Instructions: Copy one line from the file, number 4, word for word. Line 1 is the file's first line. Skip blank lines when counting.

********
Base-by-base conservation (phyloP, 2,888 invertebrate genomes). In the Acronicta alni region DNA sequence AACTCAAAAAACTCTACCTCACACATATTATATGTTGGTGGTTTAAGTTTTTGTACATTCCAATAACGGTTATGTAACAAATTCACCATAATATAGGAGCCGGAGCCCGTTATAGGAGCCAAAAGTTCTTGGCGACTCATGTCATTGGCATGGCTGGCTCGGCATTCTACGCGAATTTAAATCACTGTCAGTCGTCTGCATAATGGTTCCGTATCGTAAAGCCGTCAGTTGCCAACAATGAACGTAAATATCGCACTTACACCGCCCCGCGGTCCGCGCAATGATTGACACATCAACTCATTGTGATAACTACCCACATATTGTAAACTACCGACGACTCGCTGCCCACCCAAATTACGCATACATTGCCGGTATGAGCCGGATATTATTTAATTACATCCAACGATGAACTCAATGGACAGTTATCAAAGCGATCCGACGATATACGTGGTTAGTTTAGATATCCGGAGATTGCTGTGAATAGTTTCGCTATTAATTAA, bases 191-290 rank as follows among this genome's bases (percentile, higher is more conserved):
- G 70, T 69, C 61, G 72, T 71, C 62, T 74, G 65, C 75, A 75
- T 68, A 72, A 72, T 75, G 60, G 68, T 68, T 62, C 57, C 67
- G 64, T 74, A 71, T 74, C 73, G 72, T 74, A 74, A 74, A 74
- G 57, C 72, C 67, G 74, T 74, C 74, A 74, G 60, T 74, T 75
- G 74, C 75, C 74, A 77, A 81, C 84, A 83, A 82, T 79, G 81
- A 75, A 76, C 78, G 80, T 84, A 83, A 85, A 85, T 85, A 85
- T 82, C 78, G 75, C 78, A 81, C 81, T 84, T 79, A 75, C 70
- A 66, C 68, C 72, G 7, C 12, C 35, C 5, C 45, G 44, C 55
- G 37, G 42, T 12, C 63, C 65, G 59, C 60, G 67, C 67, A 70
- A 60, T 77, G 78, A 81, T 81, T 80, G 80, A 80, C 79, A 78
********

- G 64, T 74, A 71, T 74, C 73, G 72, T 74, A 74, A 74, A 74